Although I have never previously read up on the genre of horror before now, the article “Children of the Light” by Bruce Kawin did indeed shed some interesting light on this novel. Kawin works to define the line that exists between horror and science fiction, as well as what separates the good from the bad. I was fascinated at how he was able to draw these distinctions, and the applicability that it had to novels such as this one despite using examples from movies.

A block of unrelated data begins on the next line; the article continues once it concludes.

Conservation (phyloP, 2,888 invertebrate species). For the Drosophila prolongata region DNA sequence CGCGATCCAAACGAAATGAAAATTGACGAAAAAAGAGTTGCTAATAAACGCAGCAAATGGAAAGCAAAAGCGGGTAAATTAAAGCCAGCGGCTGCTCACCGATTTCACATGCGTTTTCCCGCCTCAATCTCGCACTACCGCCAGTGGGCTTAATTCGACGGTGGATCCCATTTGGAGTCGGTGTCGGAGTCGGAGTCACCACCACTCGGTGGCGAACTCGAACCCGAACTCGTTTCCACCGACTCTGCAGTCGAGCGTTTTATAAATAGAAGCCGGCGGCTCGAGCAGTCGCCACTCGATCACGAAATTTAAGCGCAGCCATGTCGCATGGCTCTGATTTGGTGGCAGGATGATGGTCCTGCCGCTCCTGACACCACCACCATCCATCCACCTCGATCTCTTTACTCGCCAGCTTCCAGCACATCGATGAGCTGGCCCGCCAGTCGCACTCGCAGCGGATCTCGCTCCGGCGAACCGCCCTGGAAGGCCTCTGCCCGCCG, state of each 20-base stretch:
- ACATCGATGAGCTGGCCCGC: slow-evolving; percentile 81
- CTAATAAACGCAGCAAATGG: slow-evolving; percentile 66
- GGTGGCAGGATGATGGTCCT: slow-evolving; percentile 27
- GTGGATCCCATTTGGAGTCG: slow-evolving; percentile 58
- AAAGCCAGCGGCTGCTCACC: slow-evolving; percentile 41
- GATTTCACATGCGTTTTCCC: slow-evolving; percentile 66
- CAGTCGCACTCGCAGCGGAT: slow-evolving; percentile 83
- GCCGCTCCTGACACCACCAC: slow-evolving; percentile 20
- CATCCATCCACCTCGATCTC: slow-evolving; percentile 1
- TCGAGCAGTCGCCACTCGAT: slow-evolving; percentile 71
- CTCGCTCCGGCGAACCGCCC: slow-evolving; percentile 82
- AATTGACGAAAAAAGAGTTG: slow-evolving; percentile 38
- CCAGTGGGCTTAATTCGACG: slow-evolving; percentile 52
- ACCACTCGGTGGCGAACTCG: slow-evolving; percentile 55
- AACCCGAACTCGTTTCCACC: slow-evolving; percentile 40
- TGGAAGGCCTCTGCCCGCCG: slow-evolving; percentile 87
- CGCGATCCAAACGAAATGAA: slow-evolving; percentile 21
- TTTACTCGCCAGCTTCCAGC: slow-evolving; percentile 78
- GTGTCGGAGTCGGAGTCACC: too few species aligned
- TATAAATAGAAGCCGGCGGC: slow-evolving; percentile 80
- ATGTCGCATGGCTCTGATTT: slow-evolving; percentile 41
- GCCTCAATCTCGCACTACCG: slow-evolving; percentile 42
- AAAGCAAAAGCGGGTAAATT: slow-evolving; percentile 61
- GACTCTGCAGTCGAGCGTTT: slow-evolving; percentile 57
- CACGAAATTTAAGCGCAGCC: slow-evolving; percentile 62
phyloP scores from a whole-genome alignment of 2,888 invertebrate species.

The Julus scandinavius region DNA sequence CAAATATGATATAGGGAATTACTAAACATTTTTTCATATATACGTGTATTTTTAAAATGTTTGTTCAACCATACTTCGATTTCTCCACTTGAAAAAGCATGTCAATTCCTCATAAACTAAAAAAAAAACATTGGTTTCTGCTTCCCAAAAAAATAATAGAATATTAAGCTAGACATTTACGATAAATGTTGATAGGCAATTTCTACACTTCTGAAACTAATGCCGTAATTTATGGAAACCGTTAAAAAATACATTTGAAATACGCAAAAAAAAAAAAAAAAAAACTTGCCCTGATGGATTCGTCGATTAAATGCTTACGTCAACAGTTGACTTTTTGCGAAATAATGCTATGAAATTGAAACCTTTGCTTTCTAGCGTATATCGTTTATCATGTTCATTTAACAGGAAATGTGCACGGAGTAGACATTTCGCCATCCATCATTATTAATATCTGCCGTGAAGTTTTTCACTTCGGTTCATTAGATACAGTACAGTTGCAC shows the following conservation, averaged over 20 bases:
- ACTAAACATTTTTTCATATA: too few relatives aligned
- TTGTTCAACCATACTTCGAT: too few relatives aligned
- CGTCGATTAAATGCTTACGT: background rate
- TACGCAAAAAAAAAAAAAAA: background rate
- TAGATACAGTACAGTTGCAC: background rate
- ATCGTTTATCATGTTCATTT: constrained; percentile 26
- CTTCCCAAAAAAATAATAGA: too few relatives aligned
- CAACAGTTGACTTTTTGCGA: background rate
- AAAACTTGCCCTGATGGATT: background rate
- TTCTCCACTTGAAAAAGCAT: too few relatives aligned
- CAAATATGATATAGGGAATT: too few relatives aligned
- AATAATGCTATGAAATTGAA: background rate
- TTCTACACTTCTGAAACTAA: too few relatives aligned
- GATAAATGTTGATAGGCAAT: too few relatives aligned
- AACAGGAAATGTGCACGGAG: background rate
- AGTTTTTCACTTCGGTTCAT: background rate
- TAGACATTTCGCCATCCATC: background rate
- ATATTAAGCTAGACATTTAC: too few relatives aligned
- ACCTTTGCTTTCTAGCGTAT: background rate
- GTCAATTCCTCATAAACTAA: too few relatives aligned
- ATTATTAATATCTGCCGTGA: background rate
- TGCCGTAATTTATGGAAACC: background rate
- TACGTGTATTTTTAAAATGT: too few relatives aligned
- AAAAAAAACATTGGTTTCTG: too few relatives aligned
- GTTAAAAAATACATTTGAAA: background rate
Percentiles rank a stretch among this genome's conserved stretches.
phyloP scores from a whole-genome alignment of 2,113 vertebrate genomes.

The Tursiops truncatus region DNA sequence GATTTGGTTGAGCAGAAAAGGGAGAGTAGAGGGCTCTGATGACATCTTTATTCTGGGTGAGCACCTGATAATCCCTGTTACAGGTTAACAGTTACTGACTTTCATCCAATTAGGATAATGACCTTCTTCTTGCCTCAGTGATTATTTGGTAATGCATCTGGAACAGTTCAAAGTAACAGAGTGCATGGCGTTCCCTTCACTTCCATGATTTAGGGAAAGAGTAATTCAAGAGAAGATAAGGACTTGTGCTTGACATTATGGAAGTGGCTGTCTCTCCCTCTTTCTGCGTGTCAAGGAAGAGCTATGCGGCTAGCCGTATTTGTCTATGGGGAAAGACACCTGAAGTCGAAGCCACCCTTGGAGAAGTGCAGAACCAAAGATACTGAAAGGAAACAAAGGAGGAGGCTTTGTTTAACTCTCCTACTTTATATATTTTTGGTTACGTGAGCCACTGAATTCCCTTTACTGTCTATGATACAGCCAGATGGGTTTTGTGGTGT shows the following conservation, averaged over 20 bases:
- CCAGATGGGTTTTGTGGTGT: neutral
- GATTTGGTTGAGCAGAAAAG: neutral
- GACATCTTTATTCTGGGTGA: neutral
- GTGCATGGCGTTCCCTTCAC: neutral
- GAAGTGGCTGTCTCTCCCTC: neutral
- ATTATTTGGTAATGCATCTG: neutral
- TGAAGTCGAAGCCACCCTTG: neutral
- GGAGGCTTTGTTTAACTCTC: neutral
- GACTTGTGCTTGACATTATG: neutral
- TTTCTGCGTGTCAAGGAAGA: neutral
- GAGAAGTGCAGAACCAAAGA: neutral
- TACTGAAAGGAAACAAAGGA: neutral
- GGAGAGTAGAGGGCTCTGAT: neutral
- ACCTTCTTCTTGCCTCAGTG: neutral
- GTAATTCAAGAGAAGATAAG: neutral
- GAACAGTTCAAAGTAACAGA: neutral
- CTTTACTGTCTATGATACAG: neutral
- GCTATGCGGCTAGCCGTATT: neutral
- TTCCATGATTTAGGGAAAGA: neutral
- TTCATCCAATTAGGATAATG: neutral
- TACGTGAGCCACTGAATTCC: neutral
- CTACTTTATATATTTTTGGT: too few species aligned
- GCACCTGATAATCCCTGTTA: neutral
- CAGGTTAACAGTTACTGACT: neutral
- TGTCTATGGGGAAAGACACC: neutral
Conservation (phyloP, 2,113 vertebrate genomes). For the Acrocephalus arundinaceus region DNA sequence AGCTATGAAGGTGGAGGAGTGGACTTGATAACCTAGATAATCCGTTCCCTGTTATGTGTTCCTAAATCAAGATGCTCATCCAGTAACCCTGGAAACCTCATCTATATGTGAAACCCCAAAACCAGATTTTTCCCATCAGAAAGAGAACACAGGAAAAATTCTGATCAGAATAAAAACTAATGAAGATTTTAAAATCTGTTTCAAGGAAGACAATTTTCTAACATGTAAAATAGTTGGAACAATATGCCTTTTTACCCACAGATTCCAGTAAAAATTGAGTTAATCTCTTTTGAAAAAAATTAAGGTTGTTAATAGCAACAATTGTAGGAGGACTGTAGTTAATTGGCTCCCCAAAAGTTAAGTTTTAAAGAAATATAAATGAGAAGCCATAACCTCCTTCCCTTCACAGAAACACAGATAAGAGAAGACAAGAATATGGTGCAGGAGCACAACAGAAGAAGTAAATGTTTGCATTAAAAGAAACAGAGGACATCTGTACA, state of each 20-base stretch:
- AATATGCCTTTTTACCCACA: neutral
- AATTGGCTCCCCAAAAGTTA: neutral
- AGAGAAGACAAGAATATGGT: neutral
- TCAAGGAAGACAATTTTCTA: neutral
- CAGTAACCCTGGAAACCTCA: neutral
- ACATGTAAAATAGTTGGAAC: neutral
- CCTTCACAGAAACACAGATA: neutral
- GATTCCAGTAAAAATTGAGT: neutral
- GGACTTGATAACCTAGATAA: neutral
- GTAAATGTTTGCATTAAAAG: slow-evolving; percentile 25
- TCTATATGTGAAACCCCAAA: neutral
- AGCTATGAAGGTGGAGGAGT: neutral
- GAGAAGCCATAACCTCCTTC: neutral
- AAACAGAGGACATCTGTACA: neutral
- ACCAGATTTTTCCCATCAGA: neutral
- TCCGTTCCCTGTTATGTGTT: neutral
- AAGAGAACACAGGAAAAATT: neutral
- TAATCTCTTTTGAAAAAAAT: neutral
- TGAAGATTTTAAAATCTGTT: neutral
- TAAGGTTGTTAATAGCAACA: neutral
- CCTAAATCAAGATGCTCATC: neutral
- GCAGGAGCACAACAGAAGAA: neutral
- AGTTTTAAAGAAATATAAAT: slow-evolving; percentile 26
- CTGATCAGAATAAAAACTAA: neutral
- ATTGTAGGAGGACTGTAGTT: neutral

Kawin says that in good horror, nobody gets off easily – the main character, for instance “confronts his or her own fallibility…as an aspect of confronting the horror object, and either matures or dies” (Kawin 237). We see both of these things happen at once as the narrator journeys through the deep house, living and reliving the memories of his own and of his wife’s, allowing him to realize “[h]ow every time [I touched her,] it left a mark” (Bell 115). After this realization, he comes to be more willing and able to fight against the orders of the fingerling, at least mentally – a feat of great importance once he reunites with the foundling and finds himself filled with fatherly instinct to protect him: “…I fought [the fingerling] limb by limb, digit by digit, so that he might not bring harm to the foundling, but to do so not yet for the foundling’s sake, or not his sake alone” (Bell 137). No matter the sake for whom the narrator is fighting, this seems a mark of maturity in his character, and the mark of a good horror story: “They lead us through a structure that shows us something useful or worth understanding…What bad horror films do, in contrast…is to present a spectacle for the simple purpose of causing pain to the viewer’s imagination” (Kawin 241). The beginning of the novel was of great disgust to us because we had not yet been shown the aspects of the narrative and its characters that we were meant to understand – it seemed like spectacle for its own sake. Personally, however, I find the metaphorical resonance of the narrator’s ingesting of the fingerling, a desperation to nourish what had failed to grow, while still grotesque, adds an element of depth – an aspect of “good horror” – to the novel as a whole.